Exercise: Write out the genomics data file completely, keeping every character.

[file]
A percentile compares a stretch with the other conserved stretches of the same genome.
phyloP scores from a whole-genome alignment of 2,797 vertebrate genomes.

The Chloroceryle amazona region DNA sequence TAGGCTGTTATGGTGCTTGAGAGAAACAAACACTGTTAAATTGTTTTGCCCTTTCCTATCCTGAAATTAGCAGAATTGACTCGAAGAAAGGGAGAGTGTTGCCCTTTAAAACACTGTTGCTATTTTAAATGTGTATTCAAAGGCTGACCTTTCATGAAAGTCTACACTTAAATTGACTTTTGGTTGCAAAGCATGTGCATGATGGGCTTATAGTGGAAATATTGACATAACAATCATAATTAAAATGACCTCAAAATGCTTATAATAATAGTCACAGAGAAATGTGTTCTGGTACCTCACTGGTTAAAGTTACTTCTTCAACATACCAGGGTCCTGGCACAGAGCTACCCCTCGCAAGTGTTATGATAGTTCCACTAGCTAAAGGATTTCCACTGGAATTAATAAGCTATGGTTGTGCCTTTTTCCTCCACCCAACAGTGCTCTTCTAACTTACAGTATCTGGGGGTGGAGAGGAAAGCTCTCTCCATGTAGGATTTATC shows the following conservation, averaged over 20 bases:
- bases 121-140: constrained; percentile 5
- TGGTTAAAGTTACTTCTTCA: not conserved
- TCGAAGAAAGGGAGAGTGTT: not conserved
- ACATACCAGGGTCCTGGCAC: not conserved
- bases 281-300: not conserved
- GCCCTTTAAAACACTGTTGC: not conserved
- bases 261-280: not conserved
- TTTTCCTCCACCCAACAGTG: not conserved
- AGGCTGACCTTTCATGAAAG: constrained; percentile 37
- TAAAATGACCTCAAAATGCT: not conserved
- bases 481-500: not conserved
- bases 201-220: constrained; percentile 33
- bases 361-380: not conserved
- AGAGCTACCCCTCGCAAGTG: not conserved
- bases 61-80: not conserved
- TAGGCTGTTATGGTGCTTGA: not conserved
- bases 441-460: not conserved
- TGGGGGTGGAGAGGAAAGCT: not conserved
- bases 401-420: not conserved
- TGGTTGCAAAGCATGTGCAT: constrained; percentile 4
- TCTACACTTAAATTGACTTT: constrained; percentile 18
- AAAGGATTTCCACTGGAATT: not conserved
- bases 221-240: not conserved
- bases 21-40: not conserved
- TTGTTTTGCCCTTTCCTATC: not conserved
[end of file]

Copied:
A percentile compares a stretch with the other conserved stretches of the same genome.
phyloP scores from a whole-genome alignment of 2,797 vertebrate genomes.

The Chloroceryle amazona region DNA sequence TAGGCTGTTATGGTGCTTGAGAGAAACAAACACTGTTAAATTGTTTTGCCCTTTCCTATCCTGAAATTAGCAGAATTGACTCGAAGAAAGGGAGAGTGTTGCCCTTTAAAACACTGTTGCTATTTTAAATGTGTATTCAAAGGCTGACCTTTCATGAAAGTCTACACTTAAATTGACTTTTGGTTGCAAAGCATGTGCATGATGGGCTTATAGTGGAAATATTGACATAACAATCATAATTAAAATGACCTCAAAATGCTTATAATAATAGTCACAGAGAAATGTGTTCTGGTACCTCACTGGTTAAAGTTACTTCTTCAACATACCAGGGTCCTGGCACAGAGCTACCCCTCGCAAGTGTTATGATAGTTCCACTAGCTAAAGGATTTCCACTGGAATTAATAAGCTATGGTTGTGCCTTTTTCCTCCACCCAACAGTGCTCTTCTAACTTACAGTATCTGGGGGTGGAGAGGAAAGCTCTCTCCATGTAGGATTTATC shows the following conservation, averaged over 20 bases:
- bases 121-140: constrained; percentile 5
- TGGTTAAAGTTACTTCTTCA: not conserved
- TCGAAGAAAGGGAGAGTGTT: not conserved
- ACATACCAGGGTCCTGGCAC: not conserved
- bases 281-300: not conserved
- GCCCTTTAAAACACTGTTGC: not conserved
- bases 261-280: not conserved
- TTTTCCTCCACCCAACAGTG: not conserved
- AGGCTGACCTTTCATGAAAG: constrained; percentile 37
- TAAAATGACCTCAAAATGCT: not conserved
- bases 481-500: not conserved
- bases 201-220: constrained; percentile 33
- bases 361-380: not conserved
- AGAGCTACCCCTCGCAAGTG: not conserved
- bases 61-80: not conserved
- TAGGCTGTTATGGTGCTTGA: not conserved
- bases 441-460: not conserved
- TGGGGGTGGAGAGGAAAGCT: not conserved
- bases 401-420: not conserved
- TGGTTGCAAAGCATGTGCAT: constrained; percentile 4
- TCTACACTTAAATTGACTTT: constrained; percentile 18
- AAAGGATTTCCACTGGAATT: not conserved
- bases 221-240: not conserved
- bases 21-40: not conserved
- TTGTTTTGCCCTTTCCTATC: not conserved